How much did you miss the game while you were out?
“It was hard because while I was home for summer break, my siblings and I would always play volleyball in the backyard and we couldn’t do that — or anything for that matter. So it was hard not only not playing volleyball but not being able to be active.”
Did the Red-Blue scrimmage give you a boost since that was the first match you played since your injury?
“For sure. That was a big adrenaline rush and it was really the first time I had really competed in a game situation since last fall. I only played in one spring tournament since I was injured.”
How did you think last season went for you?
“Personally I think I grew a ton from just entering the program until the end of the season. Just being able to get court time right away was super eye-opening. It’s a hugely different game going from high school right into the Pac-12. It’s just such a high level and so competitive, so I think getting that experience right away will help me get a boost ahead of where I might have been if I hadn’t gotten that court time. So this year I know what to expect, those nerves aren’t really there anymore and I can just go out and play the game the best that I can.”
How big is that freshman-to-sophomore leap everyone always talks about?
“Everyone always says the best part about being a sophomore is that you’re not a freshman anymore. That’s definitely true. You have a full year of experience working, playing for Dave, going through his drills, going through workouts with Jim Krumpos, the whole daily part of being a student-athlete, getting up early, practicing, and going to class.
“That whole process takes a while to get used to as a freshman and I think coming in as a sophomore, even though you’re still an underclassman you’ve experienced those things and you know what to expect and I think it’s been easier to manage myself and my time throughout the day because I know what it takes to be successful.”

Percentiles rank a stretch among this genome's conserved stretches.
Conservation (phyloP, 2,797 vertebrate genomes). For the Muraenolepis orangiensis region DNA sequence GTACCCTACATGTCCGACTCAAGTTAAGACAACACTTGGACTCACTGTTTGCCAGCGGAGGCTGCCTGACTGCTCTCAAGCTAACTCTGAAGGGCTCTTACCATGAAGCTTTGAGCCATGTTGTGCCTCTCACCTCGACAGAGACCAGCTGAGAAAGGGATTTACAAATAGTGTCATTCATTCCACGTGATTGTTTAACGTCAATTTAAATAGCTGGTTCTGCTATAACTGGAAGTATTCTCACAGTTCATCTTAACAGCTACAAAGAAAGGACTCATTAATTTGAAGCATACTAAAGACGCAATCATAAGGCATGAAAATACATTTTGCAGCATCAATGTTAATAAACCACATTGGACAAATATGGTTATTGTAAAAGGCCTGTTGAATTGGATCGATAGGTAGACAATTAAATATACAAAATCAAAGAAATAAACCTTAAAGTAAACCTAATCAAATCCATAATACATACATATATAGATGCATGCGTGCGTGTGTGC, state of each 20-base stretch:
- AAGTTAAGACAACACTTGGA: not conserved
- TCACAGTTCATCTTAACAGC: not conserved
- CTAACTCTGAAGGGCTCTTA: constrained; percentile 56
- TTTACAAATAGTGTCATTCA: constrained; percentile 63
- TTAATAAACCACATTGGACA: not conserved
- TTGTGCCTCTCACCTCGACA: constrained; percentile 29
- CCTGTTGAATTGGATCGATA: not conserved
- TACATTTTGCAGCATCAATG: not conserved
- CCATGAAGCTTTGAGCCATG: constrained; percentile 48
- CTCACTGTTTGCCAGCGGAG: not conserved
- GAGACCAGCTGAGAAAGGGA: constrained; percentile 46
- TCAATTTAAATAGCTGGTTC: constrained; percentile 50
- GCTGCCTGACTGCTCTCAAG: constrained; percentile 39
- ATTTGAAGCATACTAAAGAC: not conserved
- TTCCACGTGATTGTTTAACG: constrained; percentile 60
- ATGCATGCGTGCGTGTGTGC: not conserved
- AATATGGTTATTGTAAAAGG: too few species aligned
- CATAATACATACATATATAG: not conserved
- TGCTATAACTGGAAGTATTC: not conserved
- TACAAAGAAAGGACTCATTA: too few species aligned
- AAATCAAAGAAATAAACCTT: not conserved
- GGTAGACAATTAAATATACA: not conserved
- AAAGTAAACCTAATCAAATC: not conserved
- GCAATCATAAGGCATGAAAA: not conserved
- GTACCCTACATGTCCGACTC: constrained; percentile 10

With that said, you guys have a really young team so how do you think being a year older will translate to the court?
“Most of our core from last year’s team is back … and that will really help us this year because not a lot of us had played together, we were young, new to the Pac-12 and playing at this level. Even though last year was hard — it was a struggle, not a lot of wins, not a lot of success came — I think that was a huge learning experience for us. We’re a year older, a year more mature, a year more skilled, and I think that’s going to be good for us this year.”
Your team was picked to finish ninth in the Pac-12, so does that serve as motivation for you?
“Honestly I think that’s a huge piece of motivation because we have a super competitive group this year and I think a lot of people are underestimating us for sure. I don’t want to place super-high expectations on where we’ll finish, but I think ninth is an understatement and I think we’re going to surprise some people with our grit and competitive nature and not letting any match go without us giving everything we have.”